The United Kingdom reaches out to Afghans and is to take 20,000 Afghan refugees under the resettlement scheme.
The UK on Tuesday declared a resettlement scheme for Afghan refugees fleeing the Taliban after the collapse of the Kabul government, giving an opening 5,000 places in the first year, rising to up to 20,000 later on.
The decision came on the threshold of an important session of parliament. At this time, around 900 British troops have been sent back to the Afghan capital to help repatriate thousands of UK nationals, including embassy staff, following the Taliban’s recapture of Afghanistan.
London said priority would be given to those most at risk, including Afghan women, children, and others forced to flee or facing threats and persecution from the hardliners, allowing them to remain in Britain indefinitely.
“This resettlement scheme will be kept under further review for future years, with up to a total of 20,000 in the long term,” the Home Office said in a statement.
The scheme is modeled on that which resettled 20,000 refugees from the Syria conflict from 2014 to this year.
Since Saturday, the eve of the Taliban’s capture of Kabul, 520 British nationals, diplomats and former Afghan staff have left Afghanistan on military flights, the Home Office said.
Prime Minister Boris Johnson wants an urgent meeting with G7 leaders to stop Afghanistan from spiralling into a humanitarian disaster, calling for a “unified approach”, and ramped-up aid funding.
Of note, Britain was one of the United States strongest allies in President George W. Bush’s “war on terror”, launched after the September 11, 2001 attacks on New York and Washington.
In the southern Afghan province of Helmand, Britain had 9,500 personnel and 137 bases alone. And its involvement came at a cost, with more than 450 troops killed.
Senior politicians and military top brass have condemned the peace deal brokered by US former president Donald Trump that led to the withdrawal of US-led forces and gave the Taliban the chance to return so easily and unopposed.
The government said it was working with foreign allies, including in the “Five Eyes” intelligence partnership with the United States, Canada, Australia, and New Zealand, to identify those most at risk, even as Taliban leaders promised an amnesty and vowed not to take revenge.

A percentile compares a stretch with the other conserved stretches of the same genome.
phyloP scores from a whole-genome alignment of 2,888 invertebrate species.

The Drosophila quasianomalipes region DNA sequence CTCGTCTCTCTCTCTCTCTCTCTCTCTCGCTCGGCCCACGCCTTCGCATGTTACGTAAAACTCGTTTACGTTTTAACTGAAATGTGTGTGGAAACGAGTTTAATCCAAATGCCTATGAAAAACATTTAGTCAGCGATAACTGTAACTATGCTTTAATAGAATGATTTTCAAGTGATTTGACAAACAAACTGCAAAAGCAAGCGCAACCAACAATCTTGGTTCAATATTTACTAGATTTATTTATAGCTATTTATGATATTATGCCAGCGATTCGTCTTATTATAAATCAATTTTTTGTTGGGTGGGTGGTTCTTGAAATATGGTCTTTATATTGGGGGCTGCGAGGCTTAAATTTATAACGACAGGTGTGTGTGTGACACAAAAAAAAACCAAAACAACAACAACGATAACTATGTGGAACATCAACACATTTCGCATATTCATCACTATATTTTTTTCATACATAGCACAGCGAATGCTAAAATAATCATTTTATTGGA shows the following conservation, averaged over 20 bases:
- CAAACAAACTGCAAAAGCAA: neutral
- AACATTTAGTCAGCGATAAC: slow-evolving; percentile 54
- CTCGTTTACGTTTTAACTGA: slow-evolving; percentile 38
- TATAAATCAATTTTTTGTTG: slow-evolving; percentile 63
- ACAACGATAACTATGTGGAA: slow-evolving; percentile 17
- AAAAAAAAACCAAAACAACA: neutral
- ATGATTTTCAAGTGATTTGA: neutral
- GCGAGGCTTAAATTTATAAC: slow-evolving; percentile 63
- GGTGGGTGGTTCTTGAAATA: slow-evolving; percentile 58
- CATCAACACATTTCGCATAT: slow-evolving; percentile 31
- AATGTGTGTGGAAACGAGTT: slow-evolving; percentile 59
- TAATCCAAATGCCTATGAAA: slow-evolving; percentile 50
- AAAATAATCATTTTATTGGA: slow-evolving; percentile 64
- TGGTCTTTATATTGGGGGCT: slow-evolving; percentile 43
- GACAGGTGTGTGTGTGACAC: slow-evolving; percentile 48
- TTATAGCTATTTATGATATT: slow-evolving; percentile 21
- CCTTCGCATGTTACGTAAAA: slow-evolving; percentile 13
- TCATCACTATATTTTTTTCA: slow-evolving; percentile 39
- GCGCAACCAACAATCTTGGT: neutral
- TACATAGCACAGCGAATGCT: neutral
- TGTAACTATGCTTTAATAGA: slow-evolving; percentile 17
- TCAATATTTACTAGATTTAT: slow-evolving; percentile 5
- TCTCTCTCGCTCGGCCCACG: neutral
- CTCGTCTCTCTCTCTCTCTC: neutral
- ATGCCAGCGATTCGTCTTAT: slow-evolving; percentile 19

Boris Johnson also said, “We owe a debt of gratitude to all those who have worked with us to make Afghanistan a better place over the last 20 years,” he said.
“Many of them, particularly women, are now in urgent need of our help.”
Home Secretary Priti Patel, whose family fled to Britain from Idi Amin’s Uganda, said the Afghan Citizens’ Resettlement Scheme “will save lives”.
“Our country has a proud history of offering sanctuary to those in need. We will not abandon people who have been forced to flee their homes and are now living in terror of what might come next,” she said.
However, Britain has also been criticized for cutting its foreign aid budget and tightening immigration rules after its departure from the European Union, including for migrants — many of them from conflict hot spots — crossing the Channel from France.
The UK is also facing pressure to do more to help resettle Afghan interpreters who helped the military after the Taliban was deposed in late 2001.
The Taliban’s recapture of Afghanistan has left many Indians very anxious over the safety of their loved ones stuck in Kabul and other parts of the country. A group of Sikhs have taken shelter at a Kabul gurudwara and appealed for evacuation.
Fear and panic is escalating all over the country due to the fear of what the Taliban could do to them in the coming days.